Top 10 Tools Every Machinist Should Have

August 14, 2018 11:54 am

Having just the right tool for the job makes all the difference in getting the job done quickly and correctly. No place is this more important than in the machine shop.

Since every machining job differs from the previous one, there is no universal set of tools for every single machinist. It is a good practice, however, to buy a few basic tools to have always on hand and build a more customized toolbox from the ground up.

In the end, no one wants to start a new machine shop or a new job as a machinist without the tools they need.

When starting your first machine shop or job in the field, our suggestion is to pick up these basics, get a quality toolbox, and buy the rest as you go.

We’ve done some research, studied what you, the practical machinists, recommended on the forum and identified the 10 most important tools that every machinist should own.


1. Hand tools

DEKOPRO 128 Pieces Tool Set

Even though more and more operations in a machine shop are now performed by machines, there is no machine shop job where hand tools are not involved. For every category of tool, there are dozens of variations in size, shape, and design, so it is easy to see why most machinists have hundreds of tools in their rollaway chests.

This 128 pieces set has all the necessary hand tools every practical machinist should have to undertake any job


2. 6″ Scale

Mitutoyo 182-105, Steel Rule, 6″ X 150mm

A simple 6” scale is probably the most used tool for every type of job. A must-have tool for every manual worker.

Here’s what we recommend.


3. Combination Square

iGaging Combination Square Set 6″ & 12″

A good combination square, properly used, is worth its weight in gold. A good 6″ or 12″ combination square does far more than just help you draw perpendicular lines.

This is what we chose to start.


4. Deburring tool

NOGA SP7700 7 Pc. Complete Deburring Tool Set in Plastic Case

Deburring tools are incredibly useful when it comes to rounding out rough edges. These tools can also be used to remove chatter marks from machining.

This complete kit is has everything you need to start deburring your parts.


5. Telescoping Gauge

Anytime Tools Bore Gauge 6 pc 5/16″-6″ 

The telescoping gauge is used to measure the internal diameter of a bore, hole or groove. They are often used when the holes and bores are too small for calipers or internal micrometers.

Here’s what we recommend.


6. Caliper

Mitutoyo 500-196-30 Advanced Onsite Sensor (AOS) Absolute Scale Digital Caliper

The Vernier caliper is an extremely precise measuring instrument; it is used to measure internal and external distances extremely accurately – the error may be as little as 0.05 mm depending on the make.

We recommend this digital model for extreme precision.


7. Dial Indicator

Mitutoyo 513-402, .0005″ X .030″ Horizontal Test Indicator, 0-15-0

Dial indicators are typically used to measure deck clearances, crankshaft thrust and straightness, lifter travel and other measurements that involve the distance between two surfaces or small amounts of component travel.  The most commonly used type of dial indicator reads in .001-inch increments over a range of 1 inch.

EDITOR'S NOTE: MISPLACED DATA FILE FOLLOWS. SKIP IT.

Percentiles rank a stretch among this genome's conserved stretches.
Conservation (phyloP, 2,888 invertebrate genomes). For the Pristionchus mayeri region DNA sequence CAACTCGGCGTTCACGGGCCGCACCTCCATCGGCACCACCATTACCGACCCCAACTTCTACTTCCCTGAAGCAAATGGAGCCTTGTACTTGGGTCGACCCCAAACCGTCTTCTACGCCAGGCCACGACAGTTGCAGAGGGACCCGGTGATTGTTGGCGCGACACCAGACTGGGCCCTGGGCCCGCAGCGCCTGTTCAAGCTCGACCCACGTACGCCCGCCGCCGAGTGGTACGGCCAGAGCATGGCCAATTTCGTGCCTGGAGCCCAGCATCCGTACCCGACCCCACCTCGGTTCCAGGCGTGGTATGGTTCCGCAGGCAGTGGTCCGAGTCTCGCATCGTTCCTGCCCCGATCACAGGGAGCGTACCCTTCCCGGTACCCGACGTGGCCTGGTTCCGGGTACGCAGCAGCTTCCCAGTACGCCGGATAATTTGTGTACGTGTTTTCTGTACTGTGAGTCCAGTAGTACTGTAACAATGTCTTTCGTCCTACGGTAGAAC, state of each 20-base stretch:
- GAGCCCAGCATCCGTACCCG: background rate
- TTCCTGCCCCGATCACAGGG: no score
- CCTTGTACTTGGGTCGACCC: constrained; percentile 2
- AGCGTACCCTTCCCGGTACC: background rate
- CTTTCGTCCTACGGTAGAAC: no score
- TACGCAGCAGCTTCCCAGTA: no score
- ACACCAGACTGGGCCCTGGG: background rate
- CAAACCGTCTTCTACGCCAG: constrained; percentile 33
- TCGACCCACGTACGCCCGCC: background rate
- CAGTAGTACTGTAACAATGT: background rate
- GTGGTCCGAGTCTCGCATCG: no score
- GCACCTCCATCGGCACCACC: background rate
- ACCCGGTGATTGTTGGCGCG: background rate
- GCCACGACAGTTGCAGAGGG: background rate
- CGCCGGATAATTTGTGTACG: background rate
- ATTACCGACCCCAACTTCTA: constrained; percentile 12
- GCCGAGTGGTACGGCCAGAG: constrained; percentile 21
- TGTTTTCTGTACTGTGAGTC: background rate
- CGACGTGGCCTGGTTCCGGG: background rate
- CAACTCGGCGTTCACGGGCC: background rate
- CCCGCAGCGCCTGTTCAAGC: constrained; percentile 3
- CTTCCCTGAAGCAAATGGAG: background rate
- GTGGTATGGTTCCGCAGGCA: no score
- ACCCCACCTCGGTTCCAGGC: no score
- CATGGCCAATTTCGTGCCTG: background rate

Here’s what we recommend.


8. Edge Finder

Mitutoyo 050103, Edge/Center Finder

 Edge finders, or wigglers, are tools used to locate the edges, the center, layout markings or a previously machined feature. They are held in a collet, end mill holder or chuck mounted in the spindle of a milling machine or drill press.

This edge finder has the basic quality to achieve good results in every job.


9. Micrometers

Mitutoyo 103-922 Outside Micrometer Set with Standards, 0-3″ Range, 0.0001″ Graduation (3 Piece Set)

This precision measuring instrument is often used to measure diameters, thickness, and length of parts or material.

This set of micrometers has different ranges (0-1”, 1-2”, and 2-3”) to cover most types of jobs.


10. Center Punch

4 Piece Nail Setter & Center Punch Set

The center punch is a simple, yet pretty common and useful tool that every job shop should have. It is commonly used to mark the center of a drilling hole in order to guide the tip of the drill.

The simple set is our choice for all drilling operations.


Bonus Tools

Although the following tools didn’t make it to the top 10, they are still considered fundamental by the majority of our community. So here’s a bonus list of tools you should have in your tool box:


Allen Wrench

TEKTON Hex Key Wrench Set

TEKTON Hex Key Wrench Set

Allen wrenches are a universal tool that should always be part of a machinist’s toolbox. It is one of the easiest wrenches to use and is designed to help tighten or loosen screws and bolts that have a hexagonal socket in the head.

Here’s what we recommend.



Calculated Industries 4088 Machinist Calc Pro 2

Calculated Industries 4088 Machinist Calc Pro 2


Where there’s machining, there’s math. Luckily there are tools that can help make math easier and the most important one is a calculator. We recommend using a machinist calculator as it already has machining-specific keys, like surface feet per minute (SFPM), inch per tooth, inch per minute, and data about the most popular materials.

Here’s our favorite.



Nicholson 9 Piece Hand File Set

Nicholson 9 Piece Hand File Set

Files are probably the most used deburring tool in any machine shop. They are available in a wide variety of sizes and types depending on the material of the part and the type of edge.

This set by Nicholson contains 9 American Pattern files that will cover most of your roughing needs.



Neiko 02847A 2 LB Dead Blow Hammer

Neiko 02847A 2 LB Dead Blow Hammer


Often underestimated, hammers are one of the most used tools in any machine shop. They come in different shapes and materials to better address your needs. The two types we always recommend having are the Ball-Pein, used to deform soft materials, and the dead blow, generally used for objects which need a little more force in order to move.